Tuesday, July 8, 2014

Scientific Value / Theoretical Contribution

When planning a research study or looking to develop a theory to help explain a particular phenomenon, new knowledge to a field is partially judged on the basis of the scientific value that the new research or theory provides to the field of study. The scientific value of a contribution is evaluated, according to Polanyi (2009), by three factors:
  • its exactitude
  • its systematic importance, and
  • the intrinsic interest of the subject matter (p. 66).

Exactitude relates to the accuracy of the contribution, often reflected in the type of methodology used. The analysis for a research study needs to be conducted using the proper statistical methodology along with presenting the correct assumptions for that particular methodology. Although theory is not a direct function of the exactitude factor, it is a requirement that provides the foundation for research in which statistical analyses are made possible.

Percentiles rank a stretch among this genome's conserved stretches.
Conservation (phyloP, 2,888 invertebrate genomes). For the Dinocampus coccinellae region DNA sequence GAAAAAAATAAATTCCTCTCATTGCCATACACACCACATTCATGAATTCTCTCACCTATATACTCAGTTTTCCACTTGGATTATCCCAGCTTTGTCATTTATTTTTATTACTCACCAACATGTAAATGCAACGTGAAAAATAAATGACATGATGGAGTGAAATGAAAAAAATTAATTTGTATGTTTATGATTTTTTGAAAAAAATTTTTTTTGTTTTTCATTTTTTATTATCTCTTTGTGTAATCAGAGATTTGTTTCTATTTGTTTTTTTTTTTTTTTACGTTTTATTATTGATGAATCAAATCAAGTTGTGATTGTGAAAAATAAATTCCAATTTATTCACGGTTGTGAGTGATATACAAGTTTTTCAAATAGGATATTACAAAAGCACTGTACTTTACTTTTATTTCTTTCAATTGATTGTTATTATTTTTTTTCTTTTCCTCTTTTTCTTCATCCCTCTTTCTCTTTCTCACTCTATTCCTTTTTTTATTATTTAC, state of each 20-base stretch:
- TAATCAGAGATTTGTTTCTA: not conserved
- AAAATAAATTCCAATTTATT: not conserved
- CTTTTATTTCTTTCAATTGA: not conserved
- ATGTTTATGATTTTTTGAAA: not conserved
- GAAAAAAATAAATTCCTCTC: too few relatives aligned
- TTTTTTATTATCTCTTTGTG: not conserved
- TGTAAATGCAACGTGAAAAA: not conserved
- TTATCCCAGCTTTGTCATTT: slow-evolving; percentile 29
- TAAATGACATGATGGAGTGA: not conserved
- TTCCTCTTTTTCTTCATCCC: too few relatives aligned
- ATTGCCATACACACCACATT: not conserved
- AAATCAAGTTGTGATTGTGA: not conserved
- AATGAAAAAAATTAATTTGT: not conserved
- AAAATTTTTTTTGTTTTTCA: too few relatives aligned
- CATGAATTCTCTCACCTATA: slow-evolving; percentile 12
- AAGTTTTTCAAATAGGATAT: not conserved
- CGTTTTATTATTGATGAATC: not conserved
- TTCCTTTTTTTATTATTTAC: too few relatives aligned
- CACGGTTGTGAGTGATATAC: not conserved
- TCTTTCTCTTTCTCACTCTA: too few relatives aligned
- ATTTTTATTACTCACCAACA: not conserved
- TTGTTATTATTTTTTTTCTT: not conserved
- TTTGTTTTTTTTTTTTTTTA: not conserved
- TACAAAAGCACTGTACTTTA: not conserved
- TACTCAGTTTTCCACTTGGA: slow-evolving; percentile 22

Likewise, theory play more of a role in the later two factors. In the systematic importance factor, systematic relates to the constructs or variables that are used to define the components of the presented theory along with any interactions between those constructs and variables. This systematic importance factor helps provide a plausible explanation of how the parts of the theory combine into a composite (whole) theory that addresses the phenomenon or problem in question. 

Lastly, the intrinsic interest factor relates to the researcher addressing a new phenomenon or problem that a particular field of study is interested in pursuing. Addressing a known problem that has been researched previously and that has a number of potential solutions will not be too interesting to those in the field who are reviewing the article for acceptance, nor would it be very interesting to the readers in that field. By identifying a new or novel ideal, or addressing a new problem that the field of study is faced with, will be of more interest and value, not only to those reviewing the article but also to those reading the article once published. Capturing the audience is important (interest), identifying what is important to the field that you are proposing to (intrinsic) addresses the concerns of that field (intrinsic interest).

Polanyi, M. (2009). The tacit dimension. Chicago, IL: The University of Chicago Press.
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